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article imageCollege tuition on the rise again

By Elizabeth Brown     Jan 3, 2015 in Business
The University of California (UC) system is the most visible example of school officials pushing for a tuition hike, and one of the most controversial.
This past fall, the nation’s largest college system stirred debate by proposing steep increases in tuition: up to 5 percent annually over the next five years. UC officials want the state of California to provide more funding to the system.
At that rate, the cost for attending UC would increase by 28 percent after five years. The system is saddled by increases in payroll and retirement costs, and also wants to hire more faculty and enroll 5,000 more California undergraduates. UC and state officials said the proposed increases – paid for by Californians and wealthier students – would help low-income students and minorities.
The larger California State University (CSU) system is also under fire for increasing the cost of college through misleading or hidden fees. A dozen campuses are charging so-called “success fees” of up to nearly $800 per student. These fees are being imposed as CSU trustees are facing pay increases for administration officials, including a proposed 3 percent pay hike for the chancellor, campus presidents, and other executives.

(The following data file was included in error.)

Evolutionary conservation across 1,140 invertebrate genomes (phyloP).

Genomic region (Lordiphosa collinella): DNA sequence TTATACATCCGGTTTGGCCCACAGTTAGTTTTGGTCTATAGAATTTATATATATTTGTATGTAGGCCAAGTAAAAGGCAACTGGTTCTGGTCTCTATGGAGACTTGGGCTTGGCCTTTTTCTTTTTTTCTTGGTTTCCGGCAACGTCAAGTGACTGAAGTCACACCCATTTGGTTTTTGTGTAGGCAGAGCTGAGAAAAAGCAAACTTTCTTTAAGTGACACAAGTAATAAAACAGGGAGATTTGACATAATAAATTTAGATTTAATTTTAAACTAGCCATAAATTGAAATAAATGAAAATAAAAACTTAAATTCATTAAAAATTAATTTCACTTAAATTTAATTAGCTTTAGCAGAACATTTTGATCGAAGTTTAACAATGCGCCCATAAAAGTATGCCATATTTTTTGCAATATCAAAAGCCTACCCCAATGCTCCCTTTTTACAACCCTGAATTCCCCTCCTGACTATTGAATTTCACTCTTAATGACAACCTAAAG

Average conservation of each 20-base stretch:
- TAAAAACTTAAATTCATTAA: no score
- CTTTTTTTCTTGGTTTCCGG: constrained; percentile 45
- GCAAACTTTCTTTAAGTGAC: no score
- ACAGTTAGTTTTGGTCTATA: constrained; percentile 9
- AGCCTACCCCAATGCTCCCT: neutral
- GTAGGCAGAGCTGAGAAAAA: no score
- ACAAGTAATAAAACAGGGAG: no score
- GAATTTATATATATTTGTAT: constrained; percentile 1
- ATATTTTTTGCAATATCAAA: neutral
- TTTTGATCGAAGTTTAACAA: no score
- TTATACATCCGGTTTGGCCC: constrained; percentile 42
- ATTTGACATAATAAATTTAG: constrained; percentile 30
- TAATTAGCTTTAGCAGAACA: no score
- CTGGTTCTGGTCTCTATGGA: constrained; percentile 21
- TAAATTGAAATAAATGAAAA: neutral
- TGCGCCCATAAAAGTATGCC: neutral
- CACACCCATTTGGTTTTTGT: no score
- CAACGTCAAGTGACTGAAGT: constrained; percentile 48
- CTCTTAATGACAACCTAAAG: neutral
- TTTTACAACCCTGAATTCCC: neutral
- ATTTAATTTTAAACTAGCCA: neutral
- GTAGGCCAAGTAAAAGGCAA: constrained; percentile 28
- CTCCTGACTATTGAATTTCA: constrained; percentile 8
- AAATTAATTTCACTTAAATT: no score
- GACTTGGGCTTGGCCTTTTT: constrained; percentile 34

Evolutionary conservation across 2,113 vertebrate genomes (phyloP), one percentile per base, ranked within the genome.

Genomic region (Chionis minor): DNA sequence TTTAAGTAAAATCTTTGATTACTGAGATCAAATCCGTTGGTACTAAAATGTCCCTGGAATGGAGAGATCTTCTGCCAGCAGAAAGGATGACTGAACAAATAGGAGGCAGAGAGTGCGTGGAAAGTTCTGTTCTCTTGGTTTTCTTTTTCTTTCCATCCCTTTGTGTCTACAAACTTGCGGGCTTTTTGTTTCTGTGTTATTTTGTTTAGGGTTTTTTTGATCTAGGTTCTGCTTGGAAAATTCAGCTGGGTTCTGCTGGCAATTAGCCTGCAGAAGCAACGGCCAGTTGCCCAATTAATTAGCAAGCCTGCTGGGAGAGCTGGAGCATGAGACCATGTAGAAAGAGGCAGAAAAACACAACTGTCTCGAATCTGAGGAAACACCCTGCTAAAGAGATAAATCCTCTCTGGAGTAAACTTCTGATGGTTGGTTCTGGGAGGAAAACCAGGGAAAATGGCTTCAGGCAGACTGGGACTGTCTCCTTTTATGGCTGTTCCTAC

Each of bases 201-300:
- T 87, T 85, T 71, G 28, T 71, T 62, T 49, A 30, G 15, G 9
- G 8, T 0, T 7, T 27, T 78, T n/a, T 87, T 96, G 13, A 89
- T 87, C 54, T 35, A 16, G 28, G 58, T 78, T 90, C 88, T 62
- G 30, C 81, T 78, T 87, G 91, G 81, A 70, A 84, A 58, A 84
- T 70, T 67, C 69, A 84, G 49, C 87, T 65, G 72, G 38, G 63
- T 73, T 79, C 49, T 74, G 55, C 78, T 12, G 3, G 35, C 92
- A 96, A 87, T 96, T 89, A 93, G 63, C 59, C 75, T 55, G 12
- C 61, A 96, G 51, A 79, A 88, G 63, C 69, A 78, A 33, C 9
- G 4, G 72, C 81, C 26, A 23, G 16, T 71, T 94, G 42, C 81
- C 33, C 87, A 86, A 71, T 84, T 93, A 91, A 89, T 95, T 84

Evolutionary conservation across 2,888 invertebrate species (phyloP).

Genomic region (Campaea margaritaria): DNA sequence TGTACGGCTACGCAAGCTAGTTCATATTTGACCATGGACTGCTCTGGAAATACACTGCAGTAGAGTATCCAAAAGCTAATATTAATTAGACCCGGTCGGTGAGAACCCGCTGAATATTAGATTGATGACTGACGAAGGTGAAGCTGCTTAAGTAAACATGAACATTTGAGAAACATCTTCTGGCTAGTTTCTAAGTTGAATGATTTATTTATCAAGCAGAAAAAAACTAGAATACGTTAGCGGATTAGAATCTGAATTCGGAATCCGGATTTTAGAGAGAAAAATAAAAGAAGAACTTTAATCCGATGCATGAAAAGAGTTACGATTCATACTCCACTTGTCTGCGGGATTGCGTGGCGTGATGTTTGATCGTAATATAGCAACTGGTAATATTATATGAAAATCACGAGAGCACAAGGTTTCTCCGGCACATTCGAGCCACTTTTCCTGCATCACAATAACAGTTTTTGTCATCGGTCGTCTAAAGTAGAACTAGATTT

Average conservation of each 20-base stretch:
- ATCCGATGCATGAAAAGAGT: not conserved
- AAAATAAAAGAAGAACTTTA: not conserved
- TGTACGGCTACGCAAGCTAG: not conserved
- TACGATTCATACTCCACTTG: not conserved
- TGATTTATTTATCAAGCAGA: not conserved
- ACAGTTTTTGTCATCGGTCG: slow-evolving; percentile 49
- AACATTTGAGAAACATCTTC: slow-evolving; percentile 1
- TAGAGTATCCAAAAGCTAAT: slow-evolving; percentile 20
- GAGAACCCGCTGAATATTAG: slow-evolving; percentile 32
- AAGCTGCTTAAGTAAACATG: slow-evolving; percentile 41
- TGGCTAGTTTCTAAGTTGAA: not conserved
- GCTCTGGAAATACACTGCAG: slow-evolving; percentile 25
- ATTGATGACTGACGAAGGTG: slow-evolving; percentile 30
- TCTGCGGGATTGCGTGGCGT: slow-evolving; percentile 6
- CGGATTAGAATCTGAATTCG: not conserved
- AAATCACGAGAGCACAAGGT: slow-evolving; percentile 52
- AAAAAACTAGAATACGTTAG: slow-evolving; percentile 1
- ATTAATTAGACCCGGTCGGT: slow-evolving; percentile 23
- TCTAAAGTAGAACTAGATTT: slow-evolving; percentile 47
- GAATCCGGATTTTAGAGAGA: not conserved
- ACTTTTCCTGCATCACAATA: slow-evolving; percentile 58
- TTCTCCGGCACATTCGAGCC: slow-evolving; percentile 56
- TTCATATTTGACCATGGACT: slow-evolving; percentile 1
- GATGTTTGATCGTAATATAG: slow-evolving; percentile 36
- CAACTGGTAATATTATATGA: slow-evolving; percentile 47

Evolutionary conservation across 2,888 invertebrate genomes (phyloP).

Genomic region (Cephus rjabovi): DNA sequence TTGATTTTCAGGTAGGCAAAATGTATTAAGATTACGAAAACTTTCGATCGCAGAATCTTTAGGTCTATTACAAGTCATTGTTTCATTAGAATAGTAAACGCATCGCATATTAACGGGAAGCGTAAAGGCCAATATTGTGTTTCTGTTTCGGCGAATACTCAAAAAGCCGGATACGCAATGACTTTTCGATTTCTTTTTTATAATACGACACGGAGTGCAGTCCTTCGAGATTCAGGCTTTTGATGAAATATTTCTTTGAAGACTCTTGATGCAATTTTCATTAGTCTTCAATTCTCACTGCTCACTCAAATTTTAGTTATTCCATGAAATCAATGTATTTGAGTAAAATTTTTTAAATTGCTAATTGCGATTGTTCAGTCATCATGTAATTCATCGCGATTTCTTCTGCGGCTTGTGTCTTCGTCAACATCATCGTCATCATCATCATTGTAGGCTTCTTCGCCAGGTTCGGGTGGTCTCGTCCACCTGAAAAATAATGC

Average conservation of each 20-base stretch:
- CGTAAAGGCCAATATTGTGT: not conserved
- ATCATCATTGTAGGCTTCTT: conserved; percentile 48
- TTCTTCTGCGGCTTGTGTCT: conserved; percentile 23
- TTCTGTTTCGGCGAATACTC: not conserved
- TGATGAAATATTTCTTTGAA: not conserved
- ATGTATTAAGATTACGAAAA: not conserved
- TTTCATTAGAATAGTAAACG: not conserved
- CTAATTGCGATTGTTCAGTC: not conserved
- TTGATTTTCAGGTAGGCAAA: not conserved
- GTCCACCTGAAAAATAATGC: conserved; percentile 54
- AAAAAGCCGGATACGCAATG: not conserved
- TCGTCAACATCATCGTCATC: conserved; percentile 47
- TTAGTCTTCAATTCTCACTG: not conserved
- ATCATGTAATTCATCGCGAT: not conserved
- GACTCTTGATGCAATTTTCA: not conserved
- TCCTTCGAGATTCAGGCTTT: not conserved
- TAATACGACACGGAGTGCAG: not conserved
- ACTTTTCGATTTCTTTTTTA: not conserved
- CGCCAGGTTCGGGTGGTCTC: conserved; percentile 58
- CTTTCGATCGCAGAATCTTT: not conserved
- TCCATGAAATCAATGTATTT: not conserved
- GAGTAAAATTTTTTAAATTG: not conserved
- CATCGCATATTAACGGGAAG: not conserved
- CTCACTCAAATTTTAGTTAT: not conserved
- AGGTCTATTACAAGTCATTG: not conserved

Tuition Freeze
Other institutions are anticipating possible lower enrollments at UC and CSU colleges. Thus, some competing universities are promising steady tuition rates to attract high school graduates seeking more reasonable costs for college. For example, Irvine, Calif.-based Brandman University has a ‘no tuition hike’ pledge for prospective and current students. The tuition freeze is being applied for the third consecutive year.
Some California lawmakers, including Senate Democrats, are proposing to halt tuition increases at UC and CSU campuses. Other states are considering similar restrictions. For example, three New Jersey lawmakers want to limit yearly tuition increases to 2 percent.
Arizona State University (ASU) officials also want to implement a tuition freeze for in-state students for the next few years.
Higher College Costs
However, other colleges across the nation are considering tuition increases to cover rising overhead. In December, UNC Asheville’s trustees recommended a 5 percent tuition increase for both in-state and out-of-state students. The unanimously approved resolution is still subject to approval by the UNC board of governors. If passed, the tuition hike would generate $1.8 million in funding.
Similarly, Western Carolina University’s trustees also recommended tuition and fee hikes for next year. The school recently approved a 3 percent tuition increase and an 8 percent increase in mandatory fees for next year.
State coffers are facing budget shortfalls due to a stagnant U.S. economy. Western Carolina has seen its student enrollment increase by nearly 40 percent over the past 10 years. However, it has also seen state budget reduction of about $39.5 million since the 2008-09 school year.
Smaller Tuition Hikes
Some states are proposing only marginal increases.
Rhode Island’s Board of Education wants to increase tuition at the state’s three public colleges for the first time in three years, but the hike would only be at 2.8 percent. Most of the new funds would be raised from out-of-state students, who would see increases of at least 8.5 percent.
In December, Mississippi's College Board approved plans for the state's eight public universities to raise tuition by an average of 3.2 percent.
More about Education, Tuition, College tuition, UCLA, UC college system
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